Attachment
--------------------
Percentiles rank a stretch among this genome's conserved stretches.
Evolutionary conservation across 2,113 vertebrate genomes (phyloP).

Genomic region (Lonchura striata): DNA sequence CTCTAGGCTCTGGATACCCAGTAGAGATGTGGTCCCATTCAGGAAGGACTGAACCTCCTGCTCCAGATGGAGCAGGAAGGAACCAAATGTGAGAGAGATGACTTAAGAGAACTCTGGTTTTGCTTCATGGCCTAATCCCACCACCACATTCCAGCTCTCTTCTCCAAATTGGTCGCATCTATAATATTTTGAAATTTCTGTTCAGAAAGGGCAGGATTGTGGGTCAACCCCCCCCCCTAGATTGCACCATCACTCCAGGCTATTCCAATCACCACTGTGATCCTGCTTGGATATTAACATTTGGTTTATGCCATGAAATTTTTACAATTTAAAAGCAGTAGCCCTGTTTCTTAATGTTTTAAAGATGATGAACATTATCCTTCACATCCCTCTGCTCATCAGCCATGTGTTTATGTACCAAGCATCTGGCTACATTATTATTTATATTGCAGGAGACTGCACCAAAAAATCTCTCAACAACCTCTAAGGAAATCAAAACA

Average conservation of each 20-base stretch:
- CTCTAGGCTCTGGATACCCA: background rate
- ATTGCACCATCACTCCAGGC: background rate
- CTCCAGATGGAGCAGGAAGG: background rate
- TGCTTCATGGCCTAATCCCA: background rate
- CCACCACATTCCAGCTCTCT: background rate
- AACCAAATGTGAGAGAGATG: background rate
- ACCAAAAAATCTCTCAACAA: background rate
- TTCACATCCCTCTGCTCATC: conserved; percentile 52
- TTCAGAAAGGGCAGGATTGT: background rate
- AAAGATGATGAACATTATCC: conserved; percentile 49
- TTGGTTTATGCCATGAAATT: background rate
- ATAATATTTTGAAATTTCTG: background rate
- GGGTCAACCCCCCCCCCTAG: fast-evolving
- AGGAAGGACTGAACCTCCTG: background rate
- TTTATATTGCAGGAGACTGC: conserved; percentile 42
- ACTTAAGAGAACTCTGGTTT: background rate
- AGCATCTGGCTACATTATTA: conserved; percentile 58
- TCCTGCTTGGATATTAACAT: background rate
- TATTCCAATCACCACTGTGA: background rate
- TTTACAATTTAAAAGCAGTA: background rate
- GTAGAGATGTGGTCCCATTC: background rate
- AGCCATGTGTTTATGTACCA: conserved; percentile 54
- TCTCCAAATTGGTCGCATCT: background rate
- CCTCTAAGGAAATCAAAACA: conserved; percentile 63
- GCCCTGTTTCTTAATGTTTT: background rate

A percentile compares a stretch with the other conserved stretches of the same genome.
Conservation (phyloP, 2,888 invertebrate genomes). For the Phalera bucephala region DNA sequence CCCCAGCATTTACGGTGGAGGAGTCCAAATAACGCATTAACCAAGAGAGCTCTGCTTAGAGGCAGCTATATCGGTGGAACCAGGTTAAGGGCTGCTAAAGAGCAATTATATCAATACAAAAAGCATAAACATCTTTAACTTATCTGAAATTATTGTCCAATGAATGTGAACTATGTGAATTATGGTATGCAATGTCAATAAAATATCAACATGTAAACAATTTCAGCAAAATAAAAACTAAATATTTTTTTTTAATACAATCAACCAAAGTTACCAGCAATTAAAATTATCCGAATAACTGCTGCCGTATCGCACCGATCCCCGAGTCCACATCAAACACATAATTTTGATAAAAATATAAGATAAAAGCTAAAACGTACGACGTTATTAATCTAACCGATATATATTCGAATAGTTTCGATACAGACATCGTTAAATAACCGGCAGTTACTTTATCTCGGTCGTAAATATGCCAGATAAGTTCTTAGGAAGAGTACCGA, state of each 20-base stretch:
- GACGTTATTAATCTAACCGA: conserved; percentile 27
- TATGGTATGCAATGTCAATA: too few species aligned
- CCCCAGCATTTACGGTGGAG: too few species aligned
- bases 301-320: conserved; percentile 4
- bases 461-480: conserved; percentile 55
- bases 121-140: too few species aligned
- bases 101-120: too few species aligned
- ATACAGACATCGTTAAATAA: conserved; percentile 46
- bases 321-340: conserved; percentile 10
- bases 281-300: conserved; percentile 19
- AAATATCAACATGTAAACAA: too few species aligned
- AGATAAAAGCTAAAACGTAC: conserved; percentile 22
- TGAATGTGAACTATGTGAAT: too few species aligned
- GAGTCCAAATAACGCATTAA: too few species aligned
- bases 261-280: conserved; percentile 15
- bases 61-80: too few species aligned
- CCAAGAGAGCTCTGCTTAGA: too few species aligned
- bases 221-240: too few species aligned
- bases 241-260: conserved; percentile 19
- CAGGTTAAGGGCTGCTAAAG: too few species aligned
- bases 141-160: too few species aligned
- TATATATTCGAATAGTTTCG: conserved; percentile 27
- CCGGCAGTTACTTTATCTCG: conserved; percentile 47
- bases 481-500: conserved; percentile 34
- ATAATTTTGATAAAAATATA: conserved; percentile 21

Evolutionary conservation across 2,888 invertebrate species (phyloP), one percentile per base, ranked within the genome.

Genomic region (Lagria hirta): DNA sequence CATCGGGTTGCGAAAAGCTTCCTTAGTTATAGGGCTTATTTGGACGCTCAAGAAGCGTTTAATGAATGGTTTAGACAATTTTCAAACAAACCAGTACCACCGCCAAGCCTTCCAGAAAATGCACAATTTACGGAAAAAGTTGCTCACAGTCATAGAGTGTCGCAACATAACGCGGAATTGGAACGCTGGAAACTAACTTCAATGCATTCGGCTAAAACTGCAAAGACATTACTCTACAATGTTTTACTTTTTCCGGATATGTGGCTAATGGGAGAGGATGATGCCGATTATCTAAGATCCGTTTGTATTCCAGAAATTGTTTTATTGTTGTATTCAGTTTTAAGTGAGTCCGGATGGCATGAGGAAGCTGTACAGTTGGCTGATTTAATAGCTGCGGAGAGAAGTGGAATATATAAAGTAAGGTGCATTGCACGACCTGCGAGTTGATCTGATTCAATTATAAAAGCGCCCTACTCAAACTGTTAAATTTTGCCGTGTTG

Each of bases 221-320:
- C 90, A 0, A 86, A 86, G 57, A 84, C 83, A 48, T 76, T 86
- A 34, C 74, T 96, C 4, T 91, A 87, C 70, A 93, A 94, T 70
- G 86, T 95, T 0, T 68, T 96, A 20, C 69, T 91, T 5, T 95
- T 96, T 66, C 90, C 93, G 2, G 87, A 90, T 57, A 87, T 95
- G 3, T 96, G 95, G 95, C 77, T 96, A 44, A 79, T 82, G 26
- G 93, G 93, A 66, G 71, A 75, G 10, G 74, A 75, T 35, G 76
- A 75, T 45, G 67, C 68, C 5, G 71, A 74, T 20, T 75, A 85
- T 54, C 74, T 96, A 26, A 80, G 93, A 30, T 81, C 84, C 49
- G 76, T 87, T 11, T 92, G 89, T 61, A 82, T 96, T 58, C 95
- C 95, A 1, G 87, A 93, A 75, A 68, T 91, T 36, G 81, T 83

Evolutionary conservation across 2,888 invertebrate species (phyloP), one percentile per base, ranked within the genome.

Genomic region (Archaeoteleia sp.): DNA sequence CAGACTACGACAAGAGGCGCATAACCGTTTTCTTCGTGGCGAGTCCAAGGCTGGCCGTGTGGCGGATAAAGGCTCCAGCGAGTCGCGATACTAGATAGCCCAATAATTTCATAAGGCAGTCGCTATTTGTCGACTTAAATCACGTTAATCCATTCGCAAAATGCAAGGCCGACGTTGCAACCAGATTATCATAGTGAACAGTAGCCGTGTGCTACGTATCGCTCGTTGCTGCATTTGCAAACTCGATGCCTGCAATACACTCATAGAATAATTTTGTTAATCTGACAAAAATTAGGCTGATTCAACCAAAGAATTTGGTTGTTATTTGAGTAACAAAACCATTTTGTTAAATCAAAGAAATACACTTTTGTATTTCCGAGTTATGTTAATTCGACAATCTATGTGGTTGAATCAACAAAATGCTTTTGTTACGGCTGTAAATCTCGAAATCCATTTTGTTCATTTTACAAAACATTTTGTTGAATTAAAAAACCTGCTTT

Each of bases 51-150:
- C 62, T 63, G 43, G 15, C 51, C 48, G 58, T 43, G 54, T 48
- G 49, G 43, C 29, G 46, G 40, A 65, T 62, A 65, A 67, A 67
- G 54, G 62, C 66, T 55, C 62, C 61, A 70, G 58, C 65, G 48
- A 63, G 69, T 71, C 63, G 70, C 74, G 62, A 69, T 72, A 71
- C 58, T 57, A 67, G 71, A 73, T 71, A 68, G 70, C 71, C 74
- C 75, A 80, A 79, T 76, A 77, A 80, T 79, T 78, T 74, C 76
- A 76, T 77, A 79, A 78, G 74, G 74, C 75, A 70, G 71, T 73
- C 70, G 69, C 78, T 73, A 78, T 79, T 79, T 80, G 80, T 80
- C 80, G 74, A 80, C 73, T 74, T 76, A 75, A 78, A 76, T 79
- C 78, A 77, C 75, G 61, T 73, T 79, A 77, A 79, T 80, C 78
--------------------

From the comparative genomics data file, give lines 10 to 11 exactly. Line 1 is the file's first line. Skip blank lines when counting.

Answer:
- AACCAAATGTGAGAGAGATG: background rate
- ACCAAAAAATCTCTCAACAA: background rate